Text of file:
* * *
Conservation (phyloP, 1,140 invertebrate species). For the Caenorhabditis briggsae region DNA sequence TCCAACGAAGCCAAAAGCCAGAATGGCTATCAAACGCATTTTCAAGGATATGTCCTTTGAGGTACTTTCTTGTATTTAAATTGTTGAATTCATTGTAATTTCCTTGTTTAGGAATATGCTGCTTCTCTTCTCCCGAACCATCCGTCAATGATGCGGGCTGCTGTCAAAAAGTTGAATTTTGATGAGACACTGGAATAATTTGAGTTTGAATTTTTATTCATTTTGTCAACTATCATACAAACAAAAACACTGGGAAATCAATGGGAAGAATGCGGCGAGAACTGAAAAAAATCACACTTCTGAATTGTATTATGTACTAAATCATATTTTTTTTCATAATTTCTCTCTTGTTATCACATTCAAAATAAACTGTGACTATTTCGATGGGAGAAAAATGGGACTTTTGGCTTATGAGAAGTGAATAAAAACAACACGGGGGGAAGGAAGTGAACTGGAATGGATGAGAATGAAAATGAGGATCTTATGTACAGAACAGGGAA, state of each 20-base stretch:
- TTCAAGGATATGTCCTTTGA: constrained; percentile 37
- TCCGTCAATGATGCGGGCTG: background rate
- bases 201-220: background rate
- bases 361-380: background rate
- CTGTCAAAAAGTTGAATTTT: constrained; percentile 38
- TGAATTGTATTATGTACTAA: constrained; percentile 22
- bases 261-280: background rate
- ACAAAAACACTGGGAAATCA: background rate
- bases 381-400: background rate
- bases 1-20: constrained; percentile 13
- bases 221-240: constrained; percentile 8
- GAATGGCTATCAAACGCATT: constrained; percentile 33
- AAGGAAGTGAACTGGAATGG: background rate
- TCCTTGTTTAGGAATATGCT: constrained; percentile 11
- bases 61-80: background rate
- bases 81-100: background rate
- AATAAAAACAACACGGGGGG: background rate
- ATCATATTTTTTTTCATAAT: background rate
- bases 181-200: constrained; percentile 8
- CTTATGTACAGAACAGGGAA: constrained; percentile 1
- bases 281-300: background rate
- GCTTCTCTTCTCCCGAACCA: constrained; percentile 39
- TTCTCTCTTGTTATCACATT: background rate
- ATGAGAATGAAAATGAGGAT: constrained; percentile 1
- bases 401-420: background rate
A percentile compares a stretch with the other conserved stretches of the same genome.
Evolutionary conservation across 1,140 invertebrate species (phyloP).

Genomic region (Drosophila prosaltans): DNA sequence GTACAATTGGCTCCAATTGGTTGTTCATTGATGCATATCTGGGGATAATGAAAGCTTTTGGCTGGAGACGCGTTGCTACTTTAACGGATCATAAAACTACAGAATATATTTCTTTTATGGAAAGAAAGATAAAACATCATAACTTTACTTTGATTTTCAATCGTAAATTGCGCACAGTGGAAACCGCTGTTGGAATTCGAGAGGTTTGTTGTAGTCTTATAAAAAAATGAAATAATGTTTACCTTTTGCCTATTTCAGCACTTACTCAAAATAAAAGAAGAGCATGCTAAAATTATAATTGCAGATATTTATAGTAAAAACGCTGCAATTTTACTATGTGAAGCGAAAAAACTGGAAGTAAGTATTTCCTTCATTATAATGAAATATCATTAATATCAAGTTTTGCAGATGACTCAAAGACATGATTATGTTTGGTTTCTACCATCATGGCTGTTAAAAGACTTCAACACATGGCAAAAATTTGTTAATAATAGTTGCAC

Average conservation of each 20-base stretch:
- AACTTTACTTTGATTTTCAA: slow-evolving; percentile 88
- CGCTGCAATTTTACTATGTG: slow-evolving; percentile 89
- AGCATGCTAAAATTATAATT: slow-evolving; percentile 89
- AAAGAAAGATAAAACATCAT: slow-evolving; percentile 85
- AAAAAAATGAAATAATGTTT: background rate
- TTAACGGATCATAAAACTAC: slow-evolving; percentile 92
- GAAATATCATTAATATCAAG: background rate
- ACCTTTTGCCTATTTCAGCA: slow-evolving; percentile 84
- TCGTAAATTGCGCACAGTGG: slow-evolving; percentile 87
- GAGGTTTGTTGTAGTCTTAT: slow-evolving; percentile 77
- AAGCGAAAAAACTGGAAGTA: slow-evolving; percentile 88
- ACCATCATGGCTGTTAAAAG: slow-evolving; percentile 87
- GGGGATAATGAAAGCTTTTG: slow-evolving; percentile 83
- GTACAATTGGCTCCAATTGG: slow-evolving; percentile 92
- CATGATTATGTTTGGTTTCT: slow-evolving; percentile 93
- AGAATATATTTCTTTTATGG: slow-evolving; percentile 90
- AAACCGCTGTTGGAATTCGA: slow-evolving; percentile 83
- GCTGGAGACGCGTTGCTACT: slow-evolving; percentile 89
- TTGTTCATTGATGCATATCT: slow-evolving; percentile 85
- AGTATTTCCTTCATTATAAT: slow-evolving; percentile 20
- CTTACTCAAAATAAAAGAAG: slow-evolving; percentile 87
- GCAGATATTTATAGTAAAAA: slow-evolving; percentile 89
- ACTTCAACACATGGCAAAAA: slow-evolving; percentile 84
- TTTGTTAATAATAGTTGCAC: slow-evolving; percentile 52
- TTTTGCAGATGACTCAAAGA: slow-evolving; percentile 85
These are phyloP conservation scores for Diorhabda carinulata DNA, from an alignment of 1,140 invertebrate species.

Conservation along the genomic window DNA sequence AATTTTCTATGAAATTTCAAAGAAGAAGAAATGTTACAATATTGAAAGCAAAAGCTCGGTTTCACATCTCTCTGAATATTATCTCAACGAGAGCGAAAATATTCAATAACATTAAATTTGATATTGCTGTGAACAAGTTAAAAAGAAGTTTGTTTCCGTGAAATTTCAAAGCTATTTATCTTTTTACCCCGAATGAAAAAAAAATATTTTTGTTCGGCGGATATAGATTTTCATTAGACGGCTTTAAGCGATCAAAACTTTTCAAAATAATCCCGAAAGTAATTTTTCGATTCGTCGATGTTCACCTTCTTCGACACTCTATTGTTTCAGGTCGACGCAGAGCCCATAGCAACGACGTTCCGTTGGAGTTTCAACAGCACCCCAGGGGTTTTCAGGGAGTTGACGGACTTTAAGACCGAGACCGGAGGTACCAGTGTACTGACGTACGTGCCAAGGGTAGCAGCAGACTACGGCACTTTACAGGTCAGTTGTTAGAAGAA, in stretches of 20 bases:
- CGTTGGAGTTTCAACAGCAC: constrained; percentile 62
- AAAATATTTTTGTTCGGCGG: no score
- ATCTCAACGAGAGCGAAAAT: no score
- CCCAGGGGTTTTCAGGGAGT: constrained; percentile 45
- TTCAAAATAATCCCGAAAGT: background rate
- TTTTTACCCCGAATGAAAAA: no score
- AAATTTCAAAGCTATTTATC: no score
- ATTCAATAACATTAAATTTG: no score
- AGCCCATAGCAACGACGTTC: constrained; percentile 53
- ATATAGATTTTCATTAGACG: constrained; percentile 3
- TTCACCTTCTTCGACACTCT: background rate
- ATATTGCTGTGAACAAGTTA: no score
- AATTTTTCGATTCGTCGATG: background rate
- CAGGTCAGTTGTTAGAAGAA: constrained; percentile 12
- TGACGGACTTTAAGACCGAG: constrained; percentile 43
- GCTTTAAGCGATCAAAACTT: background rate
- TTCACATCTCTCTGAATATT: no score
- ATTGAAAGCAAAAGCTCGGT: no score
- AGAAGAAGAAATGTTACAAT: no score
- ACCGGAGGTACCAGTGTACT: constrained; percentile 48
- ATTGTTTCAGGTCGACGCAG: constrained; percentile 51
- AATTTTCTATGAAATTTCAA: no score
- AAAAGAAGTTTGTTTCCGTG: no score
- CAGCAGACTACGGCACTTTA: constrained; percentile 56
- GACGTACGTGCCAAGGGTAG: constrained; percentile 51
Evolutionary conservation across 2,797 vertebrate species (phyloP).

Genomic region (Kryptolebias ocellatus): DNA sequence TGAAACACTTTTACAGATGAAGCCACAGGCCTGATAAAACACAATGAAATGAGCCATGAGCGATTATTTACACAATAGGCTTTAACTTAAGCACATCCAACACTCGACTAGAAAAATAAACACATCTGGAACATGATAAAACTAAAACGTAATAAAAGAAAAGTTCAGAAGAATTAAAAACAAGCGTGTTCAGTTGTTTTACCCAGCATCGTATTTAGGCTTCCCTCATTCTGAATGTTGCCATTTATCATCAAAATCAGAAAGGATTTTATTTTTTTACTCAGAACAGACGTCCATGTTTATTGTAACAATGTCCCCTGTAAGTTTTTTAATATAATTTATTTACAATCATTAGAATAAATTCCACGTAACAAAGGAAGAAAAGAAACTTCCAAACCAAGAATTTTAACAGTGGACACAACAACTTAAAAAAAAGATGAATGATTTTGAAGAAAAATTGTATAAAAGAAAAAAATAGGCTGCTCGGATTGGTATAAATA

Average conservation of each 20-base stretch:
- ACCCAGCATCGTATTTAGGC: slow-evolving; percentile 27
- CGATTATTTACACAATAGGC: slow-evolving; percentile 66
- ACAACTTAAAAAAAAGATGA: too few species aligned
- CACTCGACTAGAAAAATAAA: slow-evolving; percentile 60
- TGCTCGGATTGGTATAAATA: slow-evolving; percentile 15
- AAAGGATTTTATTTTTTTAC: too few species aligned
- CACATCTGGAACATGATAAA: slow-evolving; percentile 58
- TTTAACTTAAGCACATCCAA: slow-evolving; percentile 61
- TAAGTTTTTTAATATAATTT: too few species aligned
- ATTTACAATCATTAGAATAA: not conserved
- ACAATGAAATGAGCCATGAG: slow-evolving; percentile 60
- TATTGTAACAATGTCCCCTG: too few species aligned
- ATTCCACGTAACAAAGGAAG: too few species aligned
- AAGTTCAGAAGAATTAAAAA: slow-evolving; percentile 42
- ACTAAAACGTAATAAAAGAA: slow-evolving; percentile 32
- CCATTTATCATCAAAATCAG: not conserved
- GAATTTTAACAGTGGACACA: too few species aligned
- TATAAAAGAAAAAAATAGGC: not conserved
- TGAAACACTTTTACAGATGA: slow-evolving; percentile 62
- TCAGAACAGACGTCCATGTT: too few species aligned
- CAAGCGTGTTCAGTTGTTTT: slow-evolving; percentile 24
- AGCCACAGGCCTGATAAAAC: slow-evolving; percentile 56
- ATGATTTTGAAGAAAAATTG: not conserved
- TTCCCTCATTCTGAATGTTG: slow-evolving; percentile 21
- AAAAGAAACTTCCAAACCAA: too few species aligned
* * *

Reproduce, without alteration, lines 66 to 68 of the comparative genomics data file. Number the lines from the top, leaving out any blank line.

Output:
- AGCCCATAGCAACGACGTTC: constrained; percentile 53
- ATATAGATTTTCATTAGACG: constrained; percentile 3
- TTCACCTTCTTCGACACTCT: background rate